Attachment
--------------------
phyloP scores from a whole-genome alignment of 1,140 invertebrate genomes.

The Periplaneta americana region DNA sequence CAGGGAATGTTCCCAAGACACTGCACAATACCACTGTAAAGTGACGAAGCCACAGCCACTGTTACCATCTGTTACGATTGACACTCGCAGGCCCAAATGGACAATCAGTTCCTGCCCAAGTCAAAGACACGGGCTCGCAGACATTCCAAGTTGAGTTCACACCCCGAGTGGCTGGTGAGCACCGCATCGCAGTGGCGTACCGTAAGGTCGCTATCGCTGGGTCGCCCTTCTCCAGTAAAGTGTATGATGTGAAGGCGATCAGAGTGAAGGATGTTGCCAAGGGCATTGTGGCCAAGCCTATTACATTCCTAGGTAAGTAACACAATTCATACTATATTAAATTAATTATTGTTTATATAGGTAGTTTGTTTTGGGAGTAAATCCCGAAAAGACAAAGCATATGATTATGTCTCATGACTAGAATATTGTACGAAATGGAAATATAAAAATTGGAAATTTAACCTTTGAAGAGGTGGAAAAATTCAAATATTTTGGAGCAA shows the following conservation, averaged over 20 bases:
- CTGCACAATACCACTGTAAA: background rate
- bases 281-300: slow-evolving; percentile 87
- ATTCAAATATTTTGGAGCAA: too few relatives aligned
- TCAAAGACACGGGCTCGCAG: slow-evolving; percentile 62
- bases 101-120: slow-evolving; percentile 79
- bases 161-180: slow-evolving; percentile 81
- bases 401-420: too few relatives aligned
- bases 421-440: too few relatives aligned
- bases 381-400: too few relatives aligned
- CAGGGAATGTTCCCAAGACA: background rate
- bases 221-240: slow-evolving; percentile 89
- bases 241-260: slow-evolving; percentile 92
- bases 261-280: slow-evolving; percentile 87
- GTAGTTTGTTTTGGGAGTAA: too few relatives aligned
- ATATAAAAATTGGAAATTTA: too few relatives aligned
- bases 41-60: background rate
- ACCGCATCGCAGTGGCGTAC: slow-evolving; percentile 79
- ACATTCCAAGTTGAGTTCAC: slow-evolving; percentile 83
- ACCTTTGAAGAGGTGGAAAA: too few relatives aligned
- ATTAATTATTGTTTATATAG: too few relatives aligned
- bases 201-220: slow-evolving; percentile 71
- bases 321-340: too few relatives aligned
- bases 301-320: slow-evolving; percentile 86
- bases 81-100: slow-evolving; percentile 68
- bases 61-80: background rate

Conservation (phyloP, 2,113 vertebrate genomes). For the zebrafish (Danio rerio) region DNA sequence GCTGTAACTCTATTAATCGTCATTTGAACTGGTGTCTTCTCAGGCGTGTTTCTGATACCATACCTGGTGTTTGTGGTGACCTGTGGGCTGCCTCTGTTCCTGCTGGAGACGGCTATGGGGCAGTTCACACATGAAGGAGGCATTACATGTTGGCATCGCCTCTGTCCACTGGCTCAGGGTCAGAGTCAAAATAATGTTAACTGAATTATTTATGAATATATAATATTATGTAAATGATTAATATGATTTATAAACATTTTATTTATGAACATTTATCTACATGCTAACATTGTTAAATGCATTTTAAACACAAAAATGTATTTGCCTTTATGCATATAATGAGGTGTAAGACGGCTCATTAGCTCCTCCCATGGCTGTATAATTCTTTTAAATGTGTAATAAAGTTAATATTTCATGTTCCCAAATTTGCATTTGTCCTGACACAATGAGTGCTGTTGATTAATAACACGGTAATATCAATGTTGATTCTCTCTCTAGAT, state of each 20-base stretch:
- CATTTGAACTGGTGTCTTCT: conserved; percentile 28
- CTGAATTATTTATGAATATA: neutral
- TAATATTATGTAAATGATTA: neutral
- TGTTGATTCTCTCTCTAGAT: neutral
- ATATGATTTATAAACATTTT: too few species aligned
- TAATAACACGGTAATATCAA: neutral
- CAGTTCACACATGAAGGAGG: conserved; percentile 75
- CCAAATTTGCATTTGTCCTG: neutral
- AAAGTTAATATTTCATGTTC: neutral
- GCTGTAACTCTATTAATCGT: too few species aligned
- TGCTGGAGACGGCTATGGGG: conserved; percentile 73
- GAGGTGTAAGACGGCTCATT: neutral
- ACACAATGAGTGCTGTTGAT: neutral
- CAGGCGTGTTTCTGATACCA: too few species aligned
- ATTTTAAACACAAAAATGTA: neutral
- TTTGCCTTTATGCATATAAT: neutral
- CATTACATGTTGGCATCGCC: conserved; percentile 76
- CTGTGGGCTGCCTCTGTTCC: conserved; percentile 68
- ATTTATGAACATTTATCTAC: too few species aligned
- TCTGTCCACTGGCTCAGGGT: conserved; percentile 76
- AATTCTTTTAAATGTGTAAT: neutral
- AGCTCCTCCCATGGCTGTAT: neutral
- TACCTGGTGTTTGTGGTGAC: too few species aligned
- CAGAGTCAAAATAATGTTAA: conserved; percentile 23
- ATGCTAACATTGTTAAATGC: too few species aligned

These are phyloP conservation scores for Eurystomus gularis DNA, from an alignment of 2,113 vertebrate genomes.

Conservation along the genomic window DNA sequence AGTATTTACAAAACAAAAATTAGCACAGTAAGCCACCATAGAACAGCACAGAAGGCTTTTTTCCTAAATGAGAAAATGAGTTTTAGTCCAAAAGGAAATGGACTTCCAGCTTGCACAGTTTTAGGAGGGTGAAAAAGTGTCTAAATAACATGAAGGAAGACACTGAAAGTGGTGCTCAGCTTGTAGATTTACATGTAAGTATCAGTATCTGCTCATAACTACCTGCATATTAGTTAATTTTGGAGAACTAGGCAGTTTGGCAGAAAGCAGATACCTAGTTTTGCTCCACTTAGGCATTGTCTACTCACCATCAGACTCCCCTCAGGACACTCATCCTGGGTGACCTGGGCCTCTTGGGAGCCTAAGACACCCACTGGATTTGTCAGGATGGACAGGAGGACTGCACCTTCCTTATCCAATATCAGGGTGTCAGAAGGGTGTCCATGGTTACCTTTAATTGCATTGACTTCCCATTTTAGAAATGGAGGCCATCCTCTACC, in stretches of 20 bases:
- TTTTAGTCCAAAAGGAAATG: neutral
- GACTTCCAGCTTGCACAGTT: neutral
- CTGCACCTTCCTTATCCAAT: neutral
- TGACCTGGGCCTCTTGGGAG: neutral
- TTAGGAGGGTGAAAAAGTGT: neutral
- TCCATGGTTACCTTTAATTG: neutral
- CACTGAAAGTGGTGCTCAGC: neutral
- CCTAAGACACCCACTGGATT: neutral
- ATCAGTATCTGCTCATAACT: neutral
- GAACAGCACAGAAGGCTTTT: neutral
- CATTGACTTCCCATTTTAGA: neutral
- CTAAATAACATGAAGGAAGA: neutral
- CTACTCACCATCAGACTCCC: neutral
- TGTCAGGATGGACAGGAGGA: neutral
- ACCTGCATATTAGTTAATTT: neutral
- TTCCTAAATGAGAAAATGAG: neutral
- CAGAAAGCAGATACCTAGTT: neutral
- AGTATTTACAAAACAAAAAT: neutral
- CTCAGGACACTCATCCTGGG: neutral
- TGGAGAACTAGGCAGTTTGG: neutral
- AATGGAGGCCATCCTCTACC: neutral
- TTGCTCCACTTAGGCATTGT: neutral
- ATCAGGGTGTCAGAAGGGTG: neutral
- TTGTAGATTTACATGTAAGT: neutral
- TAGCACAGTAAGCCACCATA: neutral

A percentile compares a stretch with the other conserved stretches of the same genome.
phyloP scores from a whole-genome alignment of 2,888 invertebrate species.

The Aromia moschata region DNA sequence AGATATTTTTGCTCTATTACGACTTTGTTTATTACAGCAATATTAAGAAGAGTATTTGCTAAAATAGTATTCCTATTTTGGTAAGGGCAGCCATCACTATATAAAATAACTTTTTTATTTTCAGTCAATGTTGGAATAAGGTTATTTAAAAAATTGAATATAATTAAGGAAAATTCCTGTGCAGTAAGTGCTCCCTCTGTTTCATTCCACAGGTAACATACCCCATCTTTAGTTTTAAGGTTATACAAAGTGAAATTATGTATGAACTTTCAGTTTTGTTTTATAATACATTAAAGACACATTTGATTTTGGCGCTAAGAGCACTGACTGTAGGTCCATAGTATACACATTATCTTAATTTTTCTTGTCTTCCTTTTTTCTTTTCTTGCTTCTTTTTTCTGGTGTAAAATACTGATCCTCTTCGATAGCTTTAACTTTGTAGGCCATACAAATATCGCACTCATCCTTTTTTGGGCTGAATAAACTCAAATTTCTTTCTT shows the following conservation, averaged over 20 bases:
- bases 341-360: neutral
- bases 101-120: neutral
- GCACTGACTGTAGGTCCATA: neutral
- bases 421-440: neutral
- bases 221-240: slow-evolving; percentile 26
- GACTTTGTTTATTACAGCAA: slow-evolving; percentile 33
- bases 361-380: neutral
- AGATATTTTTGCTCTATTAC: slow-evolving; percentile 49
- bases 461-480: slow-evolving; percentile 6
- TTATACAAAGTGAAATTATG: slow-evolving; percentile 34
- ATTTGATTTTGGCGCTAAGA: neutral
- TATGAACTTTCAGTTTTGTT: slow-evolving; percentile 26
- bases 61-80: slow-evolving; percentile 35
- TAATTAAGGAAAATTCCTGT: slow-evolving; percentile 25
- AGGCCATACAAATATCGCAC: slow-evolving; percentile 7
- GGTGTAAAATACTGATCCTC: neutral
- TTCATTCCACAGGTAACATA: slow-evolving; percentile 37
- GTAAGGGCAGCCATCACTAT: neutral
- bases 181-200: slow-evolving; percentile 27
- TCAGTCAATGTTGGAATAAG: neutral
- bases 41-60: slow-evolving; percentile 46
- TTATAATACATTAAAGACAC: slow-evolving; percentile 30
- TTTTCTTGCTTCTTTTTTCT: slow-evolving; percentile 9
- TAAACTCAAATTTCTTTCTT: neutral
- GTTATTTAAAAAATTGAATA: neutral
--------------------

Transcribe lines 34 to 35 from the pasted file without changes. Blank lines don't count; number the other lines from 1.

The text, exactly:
- TAATAACACGGTAATATCAA: neutral
- CAGTTCACACATGAAGGAGG: conserved; percentile 75